Dutch economy virtually halted, recession in 2011 second-half

The Dutch economy will come to a virtual halt next year, with GDP growth falling to 0.2% and unemployment rising to 5.3%, the central bank said in its latest half-yearly statement on Friday.


However, if the European debt crisis is tackled quickly and decisively, a ‘restoration in confidence may give the economy a positive boost,’ the central bank said.
The bank says growth will reach 1.4% over 2011 as a whole but the Netherlands has entered into a recession in the second half. The economy contracted in the third quarter and is expected to do so again in the final three months.
Trade and confidence
‘The more sombre growth prospects result from the lower growth in world trade and the increased loss of confidence among enterprises and consumers,’ the bank said. ‘Households tend to save more because their financial situation is deteriorating, notably through declining house prices.’
Central bank president Klaas Knot told Nos television the downturn means the government will need to make further cuts and reforms in order to strengthen the economy. Mounting unemployment, forecast to reach almost 6% in 2013, is ‘worrying’ the central bank president said.
Earlier on Friday, the Telegraaf said the cabinet is preparing to make extra cuts of up to €10bn in order to balance the government’s books. The government’s macro-economic policy bureau is due to publish its latest forecasts on Tuesday.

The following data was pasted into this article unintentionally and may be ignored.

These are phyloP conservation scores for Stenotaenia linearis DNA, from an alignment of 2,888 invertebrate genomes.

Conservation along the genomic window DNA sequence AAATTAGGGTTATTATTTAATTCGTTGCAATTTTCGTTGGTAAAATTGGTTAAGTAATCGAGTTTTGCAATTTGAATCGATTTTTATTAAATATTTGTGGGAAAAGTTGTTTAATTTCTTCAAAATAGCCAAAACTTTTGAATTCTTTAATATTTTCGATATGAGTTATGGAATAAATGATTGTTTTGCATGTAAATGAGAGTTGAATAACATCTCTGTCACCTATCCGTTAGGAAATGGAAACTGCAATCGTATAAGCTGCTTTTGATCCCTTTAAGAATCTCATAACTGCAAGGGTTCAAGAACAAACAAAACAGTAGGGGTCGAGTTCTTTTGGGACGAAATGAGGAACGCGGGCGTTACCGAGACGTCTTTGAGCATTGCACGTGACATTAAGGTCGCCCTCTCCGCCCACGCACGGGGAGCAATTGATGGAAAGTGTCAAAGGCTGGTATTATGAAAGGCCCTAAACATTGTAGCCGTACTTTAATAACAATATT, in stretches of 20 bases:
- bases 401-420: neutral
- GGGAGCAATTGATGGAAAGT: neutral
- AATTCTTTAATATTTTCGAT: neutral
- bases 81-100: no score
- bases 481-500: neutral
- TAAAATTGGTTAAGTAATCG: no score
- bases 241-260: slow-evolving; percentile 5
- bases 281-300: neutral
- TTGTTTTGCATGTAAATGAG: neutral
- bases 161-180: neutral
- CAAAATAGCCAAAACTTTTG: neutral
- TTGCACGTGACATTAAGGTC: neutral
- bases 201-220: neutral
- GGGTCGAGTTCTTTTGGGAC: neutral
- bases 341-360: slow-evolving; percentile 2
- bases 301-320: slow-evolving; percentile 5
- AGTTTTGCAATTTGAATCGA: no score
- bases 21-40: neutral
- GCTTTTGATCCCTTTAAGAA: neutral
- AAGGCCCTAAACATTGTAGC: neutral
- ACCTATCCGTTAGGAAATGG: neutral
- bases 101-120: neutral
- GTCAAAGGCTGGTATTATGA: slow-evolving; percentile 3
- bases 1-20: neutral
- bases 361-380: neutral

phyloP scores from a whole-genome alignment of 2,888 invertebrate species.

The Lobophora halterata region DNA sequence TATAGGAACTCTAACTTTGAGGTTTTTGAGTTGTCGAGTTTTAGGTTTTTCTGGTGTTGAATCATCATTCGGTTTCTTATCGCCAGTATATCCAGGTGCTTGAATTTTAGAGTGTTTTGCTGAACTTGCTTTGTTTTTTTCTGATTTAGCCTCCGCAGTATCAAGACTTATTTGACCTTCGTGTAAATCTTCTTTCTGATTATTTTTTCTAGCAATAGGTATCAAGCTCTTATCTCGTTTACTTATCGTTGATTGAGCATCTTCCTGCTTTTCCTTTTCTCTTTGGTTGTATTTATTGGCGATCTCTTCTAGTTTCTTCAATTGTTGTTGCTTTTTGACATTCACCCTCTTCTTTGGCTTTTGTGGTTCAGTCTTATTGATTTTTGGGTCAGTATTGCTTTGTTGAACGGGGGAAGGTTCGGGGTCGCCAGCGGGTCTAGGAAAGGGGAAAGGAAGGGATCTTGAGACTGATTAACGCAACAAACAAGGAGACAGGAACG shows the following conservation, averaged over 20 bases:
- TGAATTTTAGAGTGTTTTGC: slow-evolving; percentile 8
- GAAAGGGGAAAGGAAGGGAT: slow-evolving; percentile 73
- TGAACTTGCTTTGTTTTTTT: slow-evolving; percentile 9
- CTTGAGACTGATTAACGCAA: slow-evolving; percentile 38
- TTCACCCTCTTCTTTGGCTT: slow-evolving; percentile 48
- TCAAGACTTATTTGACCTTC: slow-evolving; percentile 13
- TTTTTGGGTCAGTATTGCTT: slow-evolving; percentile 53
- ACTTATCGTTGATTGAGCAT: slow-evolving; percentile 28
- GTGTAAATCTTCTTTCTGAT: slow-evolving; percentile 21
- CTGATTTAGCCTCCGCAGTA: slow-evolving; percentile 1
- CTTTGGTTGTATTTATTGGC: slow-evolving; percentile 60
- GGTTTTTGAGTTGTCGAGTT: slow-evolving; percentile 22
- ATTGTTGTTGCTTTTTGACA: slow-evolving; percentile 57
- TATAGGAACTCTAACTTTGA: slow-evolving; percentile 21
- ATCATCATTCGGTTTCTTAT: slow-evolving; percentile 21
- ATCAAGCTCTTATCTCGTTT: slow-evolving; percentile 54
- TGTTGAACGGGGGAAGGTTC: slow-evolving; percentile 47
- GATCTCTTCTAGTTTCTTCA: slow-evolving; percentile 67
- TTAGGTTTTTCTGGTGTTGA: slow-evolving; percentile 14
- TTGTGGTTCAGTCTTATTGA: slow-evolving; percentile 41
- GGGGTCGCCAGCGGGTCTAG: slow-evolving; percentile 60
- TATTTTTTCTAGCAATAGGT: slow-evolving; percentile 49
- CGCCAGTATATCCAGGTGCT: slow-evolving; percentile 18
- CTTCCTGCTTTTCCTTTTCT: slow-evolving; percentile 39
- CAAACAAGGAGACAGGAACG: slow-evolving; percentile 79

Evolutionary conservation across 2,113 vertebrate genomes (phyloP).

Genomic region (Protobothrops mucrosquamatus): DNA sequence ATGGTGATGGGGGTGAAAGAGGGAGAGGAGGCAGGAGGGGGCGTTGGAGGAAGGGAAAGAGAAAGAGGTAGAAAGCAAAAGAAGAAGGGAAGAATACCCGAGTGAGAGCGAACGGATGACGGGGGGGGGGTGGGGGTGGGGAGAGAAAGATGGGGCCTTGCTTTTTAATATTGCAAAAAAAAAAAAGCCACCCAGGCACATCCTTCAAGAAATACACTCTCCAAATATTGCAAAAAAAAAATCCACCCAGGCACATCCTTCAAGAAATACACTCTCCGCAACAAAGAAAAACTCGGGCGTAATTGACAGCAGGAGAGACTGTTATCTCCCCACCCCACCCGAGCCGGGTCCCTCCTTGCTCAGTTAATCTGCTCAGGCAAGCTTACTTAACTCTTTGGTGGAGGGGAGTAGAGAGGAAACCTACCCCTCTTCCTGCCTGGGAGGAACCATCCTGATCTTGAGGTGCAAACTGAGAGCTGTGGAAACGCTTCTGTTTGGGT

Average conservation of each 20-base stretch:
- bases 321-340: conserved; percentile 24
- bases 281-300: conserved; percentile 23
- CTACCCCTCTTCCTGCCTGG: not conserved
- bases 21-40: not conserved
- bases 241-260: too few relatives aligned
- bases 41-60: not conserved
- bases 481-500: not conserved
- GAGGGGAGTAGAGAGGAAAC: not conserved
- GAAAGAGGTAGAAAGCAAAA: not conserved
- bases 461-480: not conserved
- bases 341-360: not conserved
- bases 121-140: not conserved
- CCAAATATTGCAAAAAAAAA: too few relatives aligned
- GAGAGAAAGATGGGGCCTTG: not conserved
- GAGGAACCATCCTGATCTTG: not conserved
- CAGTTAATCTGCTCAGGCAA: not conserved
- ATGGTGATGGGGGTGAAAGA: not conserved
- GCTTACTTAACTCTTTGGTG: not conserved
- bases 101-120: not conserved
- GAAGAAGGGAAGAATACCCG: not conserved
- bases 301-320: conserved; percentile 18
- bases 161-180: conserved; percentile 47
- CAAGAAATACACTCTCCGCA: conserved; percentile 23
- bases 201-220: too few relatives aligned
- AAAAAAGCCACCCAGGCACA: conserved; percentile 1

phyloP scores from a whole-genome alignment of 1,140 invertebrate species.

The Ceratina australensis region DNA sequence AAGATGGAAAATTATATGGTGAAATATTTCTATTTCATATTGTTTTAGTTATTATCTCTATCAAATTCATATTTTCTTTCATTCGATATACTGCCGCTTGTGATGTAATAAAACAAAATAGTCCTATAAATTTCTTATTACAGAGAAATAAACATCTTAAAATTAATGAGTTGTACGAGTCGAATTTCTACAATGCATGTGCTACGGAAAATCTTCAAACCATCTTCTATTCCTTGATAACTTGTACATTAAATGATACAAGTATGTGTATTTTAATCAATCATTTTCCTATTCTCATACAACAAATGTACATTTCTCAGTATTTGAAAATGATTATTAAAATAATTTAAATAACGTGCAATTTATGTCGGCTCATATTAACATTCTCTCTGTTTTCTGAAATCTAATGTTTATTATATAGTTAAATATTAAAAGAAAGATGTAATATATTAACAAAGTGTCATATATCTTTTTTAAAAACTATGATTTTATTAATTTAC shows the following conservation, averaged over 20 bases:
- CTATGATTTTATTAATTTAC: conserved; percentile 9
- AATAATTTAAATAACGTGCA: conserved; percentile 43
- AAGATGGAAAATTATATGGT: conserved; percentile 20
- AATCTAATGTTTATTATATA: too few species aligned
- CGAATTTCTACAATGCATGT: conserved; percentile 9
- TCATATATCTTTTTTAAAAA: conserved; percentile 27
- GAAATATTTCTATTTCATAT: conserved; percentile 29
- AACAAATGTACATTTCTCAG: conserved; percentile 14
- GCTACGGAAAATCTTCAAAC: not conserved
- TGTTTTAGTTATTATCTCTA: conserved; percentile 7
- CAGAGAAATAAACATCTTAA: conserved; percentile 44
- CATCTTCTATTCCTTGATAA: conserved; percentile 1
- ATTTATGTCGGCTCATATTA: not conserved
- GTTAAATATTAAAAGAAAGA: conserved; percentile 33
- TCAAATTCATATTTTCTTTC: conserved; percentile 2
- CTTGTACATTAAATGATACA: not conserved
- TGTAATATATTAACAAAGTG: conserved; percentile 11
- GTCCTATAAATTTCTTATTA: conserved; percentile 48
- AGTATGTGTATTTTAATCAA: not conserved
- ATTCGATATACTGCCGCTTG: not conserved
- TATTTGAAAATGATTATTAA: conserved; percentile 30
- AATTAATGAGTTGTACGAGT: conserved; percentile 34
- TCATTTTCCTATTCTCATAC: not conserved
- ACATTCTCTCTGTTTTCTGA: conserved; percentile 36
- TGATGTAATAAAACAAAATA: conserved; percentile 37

Housing and benefits
The paper says sources in The Hague say at least €6bn needs to be shaved off spending, but the total could be much higher. The cuts would come on top of the €18bn package already agreed and partly implemented.
Ministers are shocked at the sharp deterioration in the finances, now the economy is slowing down and a recession looms. One source told the paper the figures are ‘very deep red’.
Ministers are considering ‘draconian’ measures involving the labour and housing markets to realise the savings, the paper says.
Mortgages
Over the past few weeks, a number of prominent cabinet supporters have said the generous Dutch system of mortgage tax relief should be reviewed and this is likely to be on the agenda. The cabinet had said it would not interfere with the system, but many pundits regard this as now inevitable.
Major cuts in unemployment benefit are another option, according to media reports.
The anti-Islam PVV, which supports the minority coalition on economic policy, has already said it will not back further cuts unless €4bn is cut from the development aid budget.


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